Stanton hit by pitch, leaves with bruised wrist
Marlins slugger undergoes X-rays, won't travel Monday
PORT ST. LUCIE, Fla. -- The Marlins received a scare on Sunday afternoon when slugger Giancarlo Stanton was plunked on the left wrist by a fastball.
They're hoping an X-ray, which was taken back in Jupiter, Fla., gives them some peace of mind.
It evidently went well, as Stanton said on his Twitter account @Giancarlo27_ later: "All is good, Ready to go! No worries my people."
For now, the team is calling the slugger's injury a bruised wrist, and Stanton will not travel to Fort Myers on Monday when the Marlins face the Red Sox.
"I thought it was broken the first time I saw it," Marlins manager Ozzie Guillen said. "The sound sounded like something broke. You just hold your breath and hope nothing is wrong. Hopefully he is fine. He was supposed to make the trip tomorrow. He's not playing."
The injury occurred in the third inning of the Marlins' 4-2 win over the Mets, in a game called after five innings due to rain.
In wet and windy conditions at Digital Domain Park, Stanton stepped in with the bases loaded. The Mets had just replaced left-handed starter Johan Santana with right-hander Chris Schwinden.
Schwinden's pitch ran up and in on Stanton, who absorbed the pitch on his wrist.
Immediately, his wrist and hand locked, and Stanton didn't try to move it as he walked toward first.
"It's not too bad right now, I'd say," said Stanton, who had his wrist taped in orange-colored wrapping. "Initially, it seemed like my hand locked up. We'll see tomorrow."
Stanton was moving his wrist freely in the clubhouse, but still was experiencing some numbness.
From the sound of the impact, Guillen knew his cleanup hitter was in pain.
Before Stanton reached first base, Guillen and trainer Sean Cunningham ran out to meet him. Without much conversation, Stanton was replaced by pinch-runner Kyle Jensen.
"It's a scary moment, especially with the spot that he got hit," Guillen said. "Players get hit in different places. That spot is very sensitive -- very dangerous and sensitive."
Stanton is 2-for-9 in four Grapefruit League games, and being hit by the pitch with the bases full on Sunday provided his lone RBI of his spring thus far.
Stanton's first reaction was anger. He was aware the Mets were coming up and in on him, even with the bases full.
"I was more [ticked] off," he said. "My hand kind of locked. I was not going to try to move it."
A year ago, Stanton was struck nine times by pitches. He's been plunked in the hand and fingers.
"Those aren't fun," he said.
Infante eyes fast start this time around
PORT ST. LUCIE, Fla. -- Make a mistake and Omar Infante has the ability to make a pitcher pay.
The Marlins second baseman did so on Saturday, belting a first-inning home run off St. Louis right-hander Kyle Lohse.
Miami went on to win, 3-1, at Roger Dean Stadium.
As nice as it is for Infante to clear the wall every now and then, he knows that's not his game. A year ago, he finished with seven home runs, and the lone time he was in double-digits in homers came in 2004, when he belted 16 while with the Tigers.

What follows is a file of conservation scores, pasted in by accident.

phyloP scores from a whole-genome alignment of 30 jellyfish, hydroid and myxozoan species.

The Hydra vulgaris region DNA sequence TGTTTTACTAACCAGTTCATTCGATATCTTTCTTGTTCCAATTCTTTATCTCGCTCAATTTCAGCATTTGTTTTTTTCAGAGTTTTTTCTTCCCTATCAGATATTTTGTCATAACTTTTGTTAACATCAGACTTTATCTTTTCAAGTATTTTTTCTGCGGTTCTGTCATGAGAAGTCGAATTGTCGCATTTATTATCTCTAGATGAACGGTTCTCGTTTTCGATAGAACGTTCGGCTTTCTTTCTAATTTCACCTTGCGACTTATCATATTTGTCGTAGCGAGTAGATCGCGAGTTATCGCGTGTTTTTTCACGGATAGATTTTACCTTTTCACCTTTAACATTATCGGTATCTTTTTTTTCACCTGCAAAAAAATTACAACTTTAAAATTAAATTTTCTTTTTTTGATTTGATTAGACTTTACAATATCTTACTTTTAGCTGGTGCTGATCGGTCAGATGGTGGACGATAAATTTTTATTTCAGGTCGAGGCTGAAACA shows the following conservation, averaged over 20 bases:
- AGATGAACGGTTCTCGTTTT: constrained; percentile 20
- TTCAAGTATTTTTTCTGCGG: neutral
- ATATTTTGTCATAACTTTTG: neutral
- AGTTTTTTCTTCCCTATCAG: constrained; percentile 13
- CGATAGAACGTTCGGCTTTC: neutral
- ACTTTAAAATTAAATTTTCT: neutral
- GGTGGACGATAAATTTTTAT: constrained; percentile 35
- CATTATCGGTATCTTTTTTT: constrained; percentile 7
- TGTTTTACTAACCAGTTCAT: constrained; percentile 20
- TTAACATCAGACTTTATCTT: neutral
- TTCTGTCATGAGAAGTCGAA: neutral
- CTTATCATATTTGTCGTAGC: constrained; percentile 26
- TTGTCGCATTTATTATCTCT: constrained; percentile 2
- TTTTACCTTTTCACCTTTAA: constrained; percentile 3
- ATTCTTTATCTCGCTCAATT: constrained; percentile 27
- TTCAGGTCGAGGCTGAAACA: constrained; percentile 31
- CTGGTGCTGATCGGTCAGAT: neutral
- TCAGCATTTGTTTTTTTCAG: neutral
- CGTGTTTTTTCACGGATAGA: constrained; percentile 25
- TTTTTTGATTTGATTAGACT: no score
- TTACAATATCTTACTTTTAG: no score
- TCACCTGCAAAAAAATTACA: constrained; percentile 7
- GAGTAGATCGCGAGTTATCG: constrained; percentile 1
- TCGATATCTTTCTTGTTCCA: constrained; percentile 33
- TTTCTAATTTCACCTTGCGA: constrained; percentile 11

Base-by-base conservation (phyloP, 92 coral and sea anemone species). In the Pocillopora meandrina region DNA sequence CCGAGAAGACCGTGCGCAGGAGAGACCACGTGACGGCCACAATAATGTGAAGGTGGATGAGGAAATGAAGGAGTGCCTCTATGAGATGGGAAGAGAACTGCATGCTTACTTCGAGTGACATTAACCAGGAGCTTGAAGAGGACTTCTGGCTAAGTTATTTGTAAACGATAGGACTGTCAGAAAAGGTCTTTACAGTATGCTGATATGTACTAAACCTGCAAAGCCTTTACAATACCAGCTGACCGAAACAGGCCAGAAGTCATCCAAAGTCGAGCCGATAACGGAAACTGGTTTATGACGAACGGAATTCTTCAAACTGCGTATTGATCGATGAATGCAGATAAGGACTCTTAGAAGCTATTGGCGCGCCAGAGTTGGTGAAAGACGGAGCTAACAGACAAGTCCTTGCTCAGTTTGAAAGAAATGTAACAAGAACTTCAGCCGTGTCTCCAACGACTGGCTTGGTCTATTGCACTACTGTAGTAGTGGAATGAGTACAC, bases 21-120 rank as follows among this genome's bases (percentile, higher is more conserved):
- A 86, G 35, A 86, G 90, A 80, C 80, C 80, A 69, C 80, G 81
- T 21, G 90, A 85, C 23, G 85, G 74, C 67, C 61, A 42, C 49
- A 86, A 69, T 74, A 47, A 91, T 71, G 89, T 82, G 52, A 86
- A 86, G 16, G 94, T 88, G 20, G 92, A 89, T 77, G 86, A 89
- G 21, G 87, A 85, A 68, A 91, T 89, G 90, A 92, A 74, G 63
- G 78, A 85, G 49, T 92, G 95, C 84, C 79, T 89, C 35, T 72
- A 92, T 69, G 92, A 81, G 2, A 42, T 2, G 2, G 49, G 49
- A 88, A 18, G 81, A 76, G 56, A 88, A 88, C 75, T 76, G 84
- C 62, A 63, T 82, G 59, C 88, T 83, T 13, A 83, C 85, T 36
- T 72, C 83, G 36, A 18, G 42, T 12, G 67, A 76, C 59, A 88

Infante's game is getting on base and doing what the situation dictates.
That's why Infante is disappointed he didn't finish with a .300 batting average last year. If not for a slow start, he might have. Infante finished at .276 with a .315 on-base percentage.
"Last year, if I had started good, maybe I would have got to .300," Infante said. "But I started real bad. In the second half, I hit well, and I ended up hitting .276."
The second half was more of what Infante expects from himself, as he hit .314 in 57 games after the All-Star break. Infante may have enjoyed a hotter second half had he not gone on the disabled list after fracturing a bone in his right middle finger on Aug. 4.
In his 20 games immediately after the All-Star break, he was hitting at a .411 clip (30-for-73) before going on the DL. The injury and time off set his timing back, and he hit .263 in September.
Infante feels if it wasn't for a .238 mark in April, he would have finished 2011 with his third straight .300 season. The rough start led largely to him hitting .251 in the first half.
With the Braves in 2010, Infante hit .321, and he was at .305 in 2009.
"It's important how you start," he said.
Logan Morrison will miss at least another game or two. The left fielder hasn't played since last Tuesday due to soreness in his right knee. It's not considered anything major, and Morrison continues to work on fielding and hitting in Jupiter, Fla. He's also fielding grounders at first base, his position before being moved to left field. Morrison is not scheduled to play at Fort Myers on Monday against the Red Sox.
Jose Reyes and Omar Infante will be making the trip to Fort Myers on Monday for the ESPN-televised game.
Chris Coghlan, who tweaked his lower back a few days ago while doing a vertical leap test, was back in action on Sunday, pinch-hitting in the fifth inning. Coghlan got an RBI single, and he will play on Monday at the Red Sox.
As a precaution, Hanley Ramirez, recovering from left shoulder surgery, has been discouraged from diving in the field. For the most part, he hasn't had to. On Sunday, Ramirez did have to lunge on a tag attempt. On Josh Satin's sacrifice fly to center field, Emilio Bonifacio threw to third as Adam Loewen tagged up. Ramirez fielded the ball and made a lunging swipe tag with his left arm. He rolled to the ground. Loewin was safe, and Ramirez was fine.